The death of Mahsa Amini ignites Iranian protests

Those arrested for protesting are now potentially facing the death penalty.


Photo via Flickr under Creative Common license

Many protests were held in Iran for freedom and death of Masha Amini.

Mahsa Amini was just 22 years old when she was arrested and taken into custody after breaking the Iranian criminal law of not wearing a hijab. She died on September 16th for reasons that remain controversial to the public. Mahsa’s family claims her death was caused by brutal beatings from officers which they personally witnessed.

According to NBC News, the Iranian Legal Medical Organization claims that she did not die of any beatings but rather an “underlying disease” called Hypoxia from a past surgery when she was eight years old. The authorities claim this had caused her to lose consciousness after she developed a disorder with her heart’s rhythm and suffered from a decrease in blood pressure. After finalizing a body examination and autopsy, the doctors concluded that her death was in fact not caused by multiple blows to the head. Mahsa’s parents deny any statements of their daughter’s past diagnosis of Hypoxia, making them appear suspicious to the Iranian community.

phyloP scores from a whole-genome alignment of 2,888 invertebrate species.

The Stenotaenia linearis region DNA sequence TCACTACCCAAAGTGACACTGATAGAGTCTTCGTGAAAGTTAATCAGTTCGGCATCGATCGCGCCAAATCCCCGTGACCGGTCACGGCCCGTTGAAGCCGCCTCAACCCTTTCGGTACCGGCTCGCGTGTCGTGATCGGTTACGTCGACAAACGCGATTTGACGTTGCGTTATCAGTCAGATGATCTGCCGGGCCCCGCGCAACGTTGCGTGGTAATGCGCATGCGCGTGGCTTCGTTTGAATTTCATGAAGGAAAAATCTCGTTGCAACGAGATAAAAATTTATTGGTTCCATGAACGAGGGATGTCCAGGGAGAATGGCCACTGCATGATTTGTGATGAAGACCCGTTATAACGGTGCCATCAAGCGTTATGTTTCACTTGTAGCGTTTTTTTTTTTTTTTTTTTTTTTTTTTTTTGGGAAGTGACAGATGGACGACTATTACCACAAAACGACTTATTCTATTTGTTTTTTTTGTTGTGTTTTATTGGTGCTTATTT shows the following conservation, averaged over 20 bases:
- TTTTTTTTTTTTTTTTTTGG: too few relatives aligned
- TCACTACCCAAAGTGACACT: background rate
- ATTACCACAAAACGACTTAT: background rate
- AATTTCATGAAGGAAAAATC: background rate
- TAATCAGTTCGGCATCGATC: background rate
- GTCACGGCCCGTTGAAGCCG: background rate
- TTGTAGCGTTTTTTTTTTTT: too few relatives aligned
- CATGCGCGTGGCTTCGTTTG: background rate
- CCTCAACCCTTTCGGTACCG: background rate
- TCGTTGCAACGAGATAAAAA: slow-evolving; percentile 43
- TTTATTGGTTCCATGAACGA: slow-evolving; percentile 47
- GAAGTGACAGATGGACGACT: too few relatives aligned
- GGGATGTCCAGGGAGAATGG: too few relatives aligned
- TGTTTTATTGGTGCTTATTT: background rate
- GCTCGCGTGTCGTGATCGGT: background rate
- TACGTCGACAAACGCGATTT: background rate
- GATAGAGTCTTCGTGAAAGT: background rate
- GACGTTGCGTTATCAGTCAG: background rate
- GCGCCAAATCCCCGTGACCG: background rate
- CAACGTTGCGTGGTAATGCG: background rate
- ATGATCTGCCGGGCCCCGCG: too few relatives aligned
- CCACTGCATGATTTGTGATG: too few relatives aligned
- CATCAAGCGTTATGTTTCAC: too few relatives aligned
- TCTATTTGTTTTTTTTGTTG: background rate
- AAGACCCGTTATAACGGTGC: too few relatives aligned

Shortly after the death of Mahsa Amini thousands of protesters, particularly women, gathered to fight for women’s life and freedom along with the statement “death of the dictator.” The dictator of Iran, Ayatollah Ali Khamenei, claimed the protests were planned by the United States and Isreal causing additional problems with other countries.

CNN News claims there are more than 15,000 protesters and at least 410 protesters have died, almost 60 being children. According to Time News, there are over 17,00 protesters who have been arrested and a claim has been spread that all protestors are to be executed. Members of Iran’s 290-seat parliament signed a letter to the country’s judiciary requesting to issue death sentences for the protesters who had been arrested. Iranian legislators called for severe punishment, including the death penalty, for those who initiated riots.